A Reality Show Featuring China
|Alice Poon||Sep 19, 2007|
ESWN has posted a Chinese article from wenxuecity.com that describes and comments on the contents of a documentary produced by the Japanese NHK television group titled “激流中國 : 富人與農民工” (“China in a Raging Current: The Rich and the Peasants”). The article has provided links to the documentary video clips on Youtube. The documentary is in Japanese with Chinese subtitles, but you wouldn’t need to know either language to understand.
I have translated the article below.
“Documentaries produced by NHK are quite well known internationally. I think the reason is that apart from having unique angles, the films reflect the truth and are objective and fine-tuned. Although using the example of Li Xiaohua who is the richest man in Beijing and who claims to have a net worth of US$2 billion may be a bit extreme, the projection of the peasants’ way of life is however very close to reality – a condition which generally exists in vast expanse of China and is something that I have personally witnessed.
This is a reality that China cannot avoid facing: most of the nation’s resources are controlled in the hands of a small vested interest group, with wealth churning among a number of elitists; the rich have no need to work hard for their wealth while the poor toil exhaustively for miserable returns. The wide gap between rich and poor stretches further apart by the day.
I used to be under the impression that our country’s decision makers were really focused on rectifying this social impasse, mighty as they are on their high pedestal declaring their ambition to create a harmonious China. But unfortunately in the documentary I saw several powerful big shots whose faces are frequently seen on television appear at Li’s 56-year birthday bash, chatting and joking with the affluent business moguls. The party is just a microcosm of a reality: that power and money are happily married. Those in power provide information and money-making opportunities for the rich, and may even change the rules of the game in their favor. Those with wealth provide the powerful with money, pleasure and an easy life.
A young man featured in the film becomes a wealthy big shot relying on “guanxi” built up by his father who is an incumbent senior government official. The rich young man has bought several apartments in Tianjin for investment purpose. It seems that NHK has stumbled on a common trait for China’s rich people. What Deng referred to as “common wealth” has taken on another meaning: it is the common wealth of the powerful and the rich.
When the film turns to the poor peasants and their families, I feel that I have fallen from a surreal world of prosperity into an almost tangible world of reality. What I see in the film are many different versions of my personal experience in my home village. In a country where development splits two-ways into urban and village, the villages are using their depression to shoulder the prosperity of the cities and the peasants are using their hardships to prop up the urbanites’ good fortune. The social security system only covers the city population, but not the village peasants. While the city people enjoy employment, medical and retirement social benefits, the peasants have no choice but to leave their families behind to find work in cities in order to earn some cash to pay for their children’s education and their elders’ medical bills. But the ever inflating living costs are racing the peasants’ ability to earn in a marathon. So when they fall ill, they have to endure it; when they get hungry and cold, they have to bear with it. There can be no stopping for breath, not even one moment of rest is possible!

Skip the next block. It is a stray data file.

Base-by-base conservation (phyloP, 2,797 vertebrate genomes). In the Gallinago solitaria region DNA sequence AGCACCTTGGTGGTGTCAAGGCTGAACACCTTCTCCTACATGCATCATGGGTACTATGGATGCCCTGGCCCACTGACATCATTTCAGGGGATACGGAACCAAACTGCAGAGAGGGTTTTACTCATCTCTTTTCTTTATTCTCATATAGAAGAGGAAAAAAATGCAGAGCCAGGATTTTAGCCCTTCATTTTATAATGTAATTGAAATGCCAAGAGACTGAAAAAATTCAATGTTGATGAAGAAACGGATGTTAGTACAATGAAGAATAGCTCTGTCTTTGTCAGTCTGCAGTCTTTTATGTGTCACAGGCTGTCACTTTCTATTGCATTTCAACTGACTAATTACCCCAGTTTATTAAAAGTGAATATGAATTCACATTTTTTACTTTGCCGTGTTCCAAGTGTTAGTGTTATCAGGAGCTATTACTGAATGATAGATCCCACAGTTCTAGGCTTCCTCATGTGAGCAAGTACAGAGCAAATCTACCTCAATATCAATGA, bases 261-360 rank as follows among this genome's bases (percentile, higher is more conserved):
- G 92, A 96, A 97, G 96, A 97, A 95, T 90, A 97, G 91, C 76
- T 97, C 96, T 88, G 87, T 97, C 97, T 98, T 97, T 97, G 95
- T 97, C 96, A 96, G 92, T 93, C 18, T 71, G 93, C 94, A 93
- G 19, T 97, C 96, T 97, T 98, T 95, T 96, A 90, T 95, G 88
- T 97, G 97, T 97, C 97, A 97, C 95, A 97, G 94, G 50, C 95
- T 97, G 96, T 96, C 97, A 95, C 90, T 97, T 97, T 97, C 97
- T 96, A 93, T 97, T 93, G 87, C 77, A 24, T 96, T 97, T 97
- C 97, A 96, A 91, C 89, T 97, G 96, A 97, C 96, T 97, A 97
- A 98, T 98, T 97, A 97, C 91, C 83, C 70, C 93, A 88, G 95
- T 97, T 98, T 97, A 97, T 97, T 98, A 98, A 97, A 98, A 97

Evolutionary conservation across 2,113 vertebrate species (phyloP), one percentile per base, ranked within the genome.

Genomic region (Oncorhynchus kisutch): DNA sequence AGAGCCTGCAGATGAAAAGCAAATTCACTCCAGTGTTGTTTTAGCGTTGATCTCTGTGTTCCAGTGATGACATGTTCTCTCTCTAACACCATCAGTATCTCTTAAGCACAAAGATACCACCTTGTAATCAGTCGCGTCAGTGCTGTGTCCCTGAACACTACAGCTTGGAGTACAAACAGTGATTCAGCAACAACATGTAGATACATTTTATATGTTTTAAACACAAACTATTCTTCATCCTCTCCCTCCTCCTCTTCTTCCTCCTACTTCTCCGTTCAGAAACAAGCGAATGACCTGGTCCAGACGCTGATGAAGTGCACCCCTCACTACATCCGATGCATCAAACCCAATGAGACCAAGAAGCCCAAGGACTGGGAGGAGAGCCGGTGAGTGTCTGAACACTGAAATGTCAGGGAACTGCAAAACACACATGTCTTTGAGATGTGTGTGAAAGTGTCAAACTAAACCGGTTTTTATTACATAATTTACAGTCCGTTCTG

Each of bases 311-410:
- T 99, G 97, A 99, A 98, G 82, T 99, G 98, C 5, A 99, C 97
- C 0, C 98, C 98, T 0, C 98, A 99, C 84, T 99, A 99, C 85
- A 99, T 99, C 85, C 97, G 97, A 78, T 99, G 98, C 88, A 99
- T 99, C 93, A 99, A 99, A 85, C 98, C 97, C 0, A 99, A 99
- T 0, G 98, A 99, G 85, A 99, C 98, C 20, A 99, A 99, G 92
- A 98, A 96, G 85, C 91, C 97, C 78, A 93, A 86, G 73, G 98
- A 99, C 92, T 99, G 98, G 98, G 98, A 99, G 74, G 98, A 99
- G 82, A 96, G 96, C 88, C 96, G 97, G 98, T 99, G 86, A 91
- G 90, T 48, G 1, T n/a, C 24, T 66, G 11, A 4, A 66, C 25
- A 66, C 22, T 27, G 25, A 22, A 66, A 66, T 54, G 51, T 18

Children of peasants are often left behind in the villages by their parents who have gone to the cities to work. They miss their parents badly but can do nothing except to bear them in their hearts. In writing an essay titled “My Dream”, they show that their single wish is to be able to go to university, work in cities and take their parents to the cities to live.
Society has never been fair. It is impossible to have absolute fairness. Yet under the present unbridgeable wealth gap, the least those in power can do is to make it possible for the poor’s basic subsistence needs to be satisfied. But the reality is: the poor are not just poor, they actually cannot see any certain path leading them out of their fateful destitution. Such social anomaly where the poor can only get poorer and wealth continues to flow within the elite’s confines, it is not a matter of laboring pain of reform but is something that can only be called tragic.”